Sustainable Town Model
This free-form activity challenges elementary students to create a physical model of a sustainable town that includes energy production from renewable sources, energy storage and distribution in a grid. Students can use printed cut and fold templates for common structures or build their own from scratch.
What does it take to make your town sustainable?
Some define sustainability as development that meets the needs of the present without compromising the ability of future generations to meet their own needs. Often this includes the use of renewable energy such as solar, wind, biofuels or hydro electric power. Is helpful to think about the town as a system with energy inputs and energy outputs and waste. The focus of the model could be about the electrical grid which will have generation, electrical distribution, and possible energy storage. Other inputs and outputs such as food, water, waste, materials and transportation can also be included in a systems model.
Researchers are trying to find ways to make full use of renewable energy sources using large scale storage systems such as batteries and ways to forecast energy supply and demand.
|Standard Number||Standard text|
|4-ESS3-1||Obtain and combine information to describe that energy and fuels are derived from natural resources and their uses affect the environment.|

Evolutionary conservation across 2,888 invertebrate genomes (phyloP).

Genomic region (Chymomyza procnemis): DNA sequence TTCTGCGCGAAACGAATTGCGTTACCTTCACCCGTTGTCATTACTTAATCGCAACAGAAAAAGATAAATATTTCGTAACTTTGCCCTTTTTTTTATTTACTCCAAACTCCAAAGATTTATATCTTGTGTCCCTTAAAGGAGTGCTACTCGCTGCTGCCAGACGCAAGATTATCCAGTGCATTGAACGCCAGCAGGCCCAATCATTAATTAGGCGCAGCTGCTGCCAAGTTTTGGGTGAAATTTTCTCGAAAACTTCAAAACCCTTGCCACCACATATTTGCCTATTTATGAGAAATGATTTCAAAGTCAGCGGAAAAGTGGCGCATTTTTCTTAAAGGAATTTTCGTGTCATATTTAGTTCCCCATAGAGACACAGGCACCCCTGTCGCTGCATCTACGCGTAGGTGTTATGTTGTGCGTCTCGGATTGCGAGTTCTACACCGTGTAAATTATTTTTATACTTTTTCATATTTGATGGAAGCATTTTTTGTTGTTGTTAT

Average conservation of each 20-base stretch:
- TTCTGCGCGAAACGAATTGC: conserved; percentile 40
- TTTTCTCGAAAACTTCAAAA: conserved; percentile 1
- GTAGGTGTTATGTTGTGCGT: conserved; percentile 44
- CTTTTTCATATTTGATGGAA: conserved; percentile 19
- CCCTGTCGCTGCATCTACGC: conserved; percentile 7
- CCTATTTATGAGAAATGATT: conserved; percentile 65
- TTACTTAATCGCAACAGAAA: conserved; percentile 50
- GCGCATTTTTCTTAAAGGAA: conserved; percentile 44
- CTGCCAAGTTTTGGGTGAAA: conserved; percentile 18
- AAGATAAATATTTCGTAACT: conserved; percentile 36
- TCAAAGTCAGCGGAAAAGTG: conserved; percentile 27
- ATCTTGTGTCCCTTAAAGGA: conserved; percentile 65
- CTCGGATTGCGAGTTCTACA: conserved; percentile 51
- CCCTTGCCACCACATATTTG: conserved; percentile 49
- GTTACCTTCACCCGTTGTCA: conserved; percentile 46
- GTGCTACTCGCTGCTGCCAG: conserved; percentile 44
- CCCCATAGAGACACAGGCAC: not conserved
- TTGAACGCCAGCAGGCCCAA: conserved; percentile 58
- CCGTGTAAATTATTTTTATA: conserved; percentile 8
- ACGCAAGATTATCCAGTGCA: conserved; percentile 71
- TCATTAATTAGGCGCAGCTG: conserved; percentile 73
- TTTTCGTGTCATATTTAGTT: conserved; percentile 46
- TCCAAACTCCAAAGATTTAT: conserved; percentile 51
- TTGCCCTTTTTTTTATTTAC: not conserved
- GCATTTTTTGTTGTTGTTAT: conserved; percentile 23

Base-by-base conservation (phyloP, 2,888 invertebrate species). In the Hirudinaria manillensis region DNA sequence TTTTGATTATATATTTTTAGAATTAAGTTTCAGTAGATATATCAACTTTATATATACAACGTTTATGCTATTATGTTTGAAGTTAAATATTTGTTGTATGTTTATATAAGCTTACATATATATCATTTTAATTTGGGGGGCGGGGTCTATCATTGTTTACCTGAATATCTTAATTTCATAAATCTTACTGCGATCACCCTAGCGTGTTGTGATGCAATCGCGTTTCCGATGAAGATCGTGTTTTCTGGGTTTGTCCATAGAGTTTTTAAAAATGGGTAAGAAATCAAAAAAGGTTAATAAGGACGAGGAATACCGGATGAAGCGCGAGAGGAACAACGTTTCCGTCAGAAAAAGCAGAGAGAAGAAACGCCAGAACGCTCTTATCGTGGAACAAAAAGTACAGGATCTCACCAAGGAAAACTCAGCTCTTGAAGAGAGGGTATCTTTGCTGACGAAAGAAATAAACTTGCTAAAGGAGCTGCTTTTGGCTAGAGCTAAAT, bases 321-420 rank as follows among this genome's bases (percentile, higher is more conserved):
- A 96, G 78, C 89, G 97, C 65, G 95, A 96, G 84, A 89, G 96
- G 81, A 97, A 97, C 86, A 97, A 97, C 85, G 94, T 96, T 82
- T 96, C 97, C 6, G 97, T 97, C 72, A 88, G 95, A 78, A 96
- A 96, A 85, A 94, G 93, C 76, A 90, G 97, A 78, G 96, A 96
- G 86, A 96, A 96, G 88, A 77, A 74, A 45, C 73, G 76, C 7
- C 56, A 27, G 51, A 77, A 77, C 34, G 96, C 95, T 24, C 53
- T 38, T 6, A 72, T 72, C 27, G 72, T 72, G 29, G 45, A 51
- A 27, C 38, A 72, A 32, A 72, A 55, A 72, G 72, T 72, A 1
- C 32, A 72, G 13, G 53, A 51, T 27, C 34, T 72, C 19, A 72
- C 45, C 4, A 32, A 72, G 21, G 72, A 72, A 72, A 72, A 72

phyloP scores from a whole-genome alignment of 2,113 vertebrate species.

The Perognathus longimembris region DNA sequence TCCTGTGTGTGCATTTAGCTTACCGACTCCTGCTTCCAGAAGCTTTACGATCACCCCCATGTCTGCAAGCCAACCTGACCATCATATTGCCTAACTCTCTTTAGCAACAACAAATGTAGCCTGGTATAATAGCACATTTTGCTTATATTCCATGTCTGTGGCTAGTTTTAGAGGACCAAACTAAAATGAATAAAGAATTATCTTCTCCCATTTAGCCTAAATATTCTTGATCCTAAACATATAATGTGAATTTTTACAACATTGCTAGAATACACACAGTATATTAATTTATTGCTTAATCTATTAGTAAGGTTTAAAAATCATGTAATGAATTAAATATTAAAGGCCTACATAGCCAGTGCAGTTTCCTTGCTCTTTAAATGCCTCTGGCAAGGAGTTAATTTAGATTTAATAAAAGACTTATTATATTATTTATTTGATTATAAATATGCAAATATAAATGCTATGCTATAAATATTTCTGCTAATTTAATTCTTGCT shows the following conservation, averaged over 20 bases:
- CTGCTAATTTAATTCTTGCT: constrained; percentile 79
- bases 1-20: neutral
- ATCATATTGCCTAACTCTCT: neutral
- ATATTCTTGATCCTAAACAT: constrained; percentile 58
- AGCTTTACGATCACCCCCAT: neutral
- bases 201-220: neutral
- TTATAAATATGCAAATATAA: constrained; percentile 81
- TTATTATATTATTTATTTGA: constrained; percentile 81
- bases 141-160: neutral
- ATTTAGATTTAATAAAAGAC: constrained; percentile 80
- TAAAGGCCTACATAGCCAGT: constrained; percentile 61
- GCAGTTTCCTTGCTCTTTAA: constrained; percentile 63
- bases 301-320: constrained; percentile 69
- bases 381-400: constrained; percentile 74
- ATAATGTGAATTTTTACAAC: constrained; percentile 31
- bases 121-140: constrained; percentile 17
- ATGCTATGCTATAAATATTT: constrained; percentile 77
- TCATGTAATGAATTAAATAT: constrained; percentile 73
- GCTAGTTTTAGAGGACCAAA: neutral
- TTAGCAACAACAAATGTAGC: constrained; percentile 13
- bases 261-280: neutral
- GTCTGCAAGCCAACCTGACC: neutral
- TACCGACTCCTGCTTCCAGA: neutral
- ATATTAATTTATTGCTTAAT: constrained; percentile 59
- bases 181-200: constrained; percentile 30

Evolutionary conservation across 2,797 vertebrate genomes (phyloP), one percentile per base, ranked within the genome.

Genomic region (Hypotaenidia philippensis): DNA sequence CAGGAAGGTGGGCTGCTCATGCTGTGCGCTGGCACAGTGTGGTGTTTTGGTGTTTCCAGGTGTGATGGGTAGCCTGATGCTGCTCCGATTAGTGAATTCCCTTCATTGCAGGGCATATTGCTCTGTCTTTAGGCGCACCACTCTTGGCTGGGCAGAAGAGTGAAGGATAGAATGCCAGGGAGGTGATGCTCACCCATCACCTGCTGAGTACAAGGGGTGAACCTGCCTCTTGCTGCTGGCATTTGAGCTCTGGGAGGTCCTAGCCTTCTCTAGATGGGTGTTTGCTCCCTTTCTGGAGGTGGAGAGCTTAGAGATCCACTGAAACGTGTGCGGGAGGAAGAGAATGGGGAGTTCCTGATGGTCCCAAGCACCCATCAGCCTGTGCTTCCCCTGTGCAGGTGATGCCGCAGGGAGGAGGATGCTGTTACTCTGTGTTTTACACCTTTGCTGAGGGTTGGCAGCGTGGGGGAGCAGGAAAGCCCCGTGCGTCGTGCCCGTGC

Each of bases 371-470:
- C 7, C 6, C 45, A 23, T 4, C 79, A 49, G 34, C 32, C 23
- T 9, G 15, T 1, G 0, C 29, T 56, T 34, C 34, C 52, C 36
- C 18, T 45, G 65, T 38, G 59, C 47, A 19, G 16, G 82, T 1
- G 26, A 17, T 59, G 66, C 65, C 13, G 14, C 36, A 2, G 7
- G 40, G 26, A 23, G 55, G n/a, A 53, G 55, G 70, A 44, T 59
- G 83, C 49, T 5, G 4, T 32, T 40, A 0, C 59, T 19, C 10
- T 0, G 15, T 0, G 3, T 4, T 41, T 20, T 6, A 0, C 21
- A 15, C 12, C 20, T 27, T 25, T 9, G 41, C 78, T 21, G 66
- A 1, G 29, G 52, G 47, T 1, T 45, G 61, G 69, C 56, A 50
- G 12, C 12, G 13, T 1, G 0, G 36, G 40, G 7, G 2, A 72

|4-PS3-2||Make observations to provide evidence that energy can be transferred from place to place by sound, light, heat, and electric currents.|
|4-PS3-4||Apply scientific ideas to design, test, and refine a device that converts energy from one form to another.|
|3-5-ETS1-1||Define a simple design problem reflecting a need or a want that includes specified criteria for success and constraints on materials, time, or cost.|
After this activity students should be able to describe: What energy and materials move into an out of a town? Measures that can be taken to improve sustainability How solar and wind sources could work with battery storage to achieve constant power. How solar is also use to grow plants, heat homes and perform other tasks. Grade:- 1st – 6th grade Time: 1-2 hours
- Cut and Fold templates printed on card stock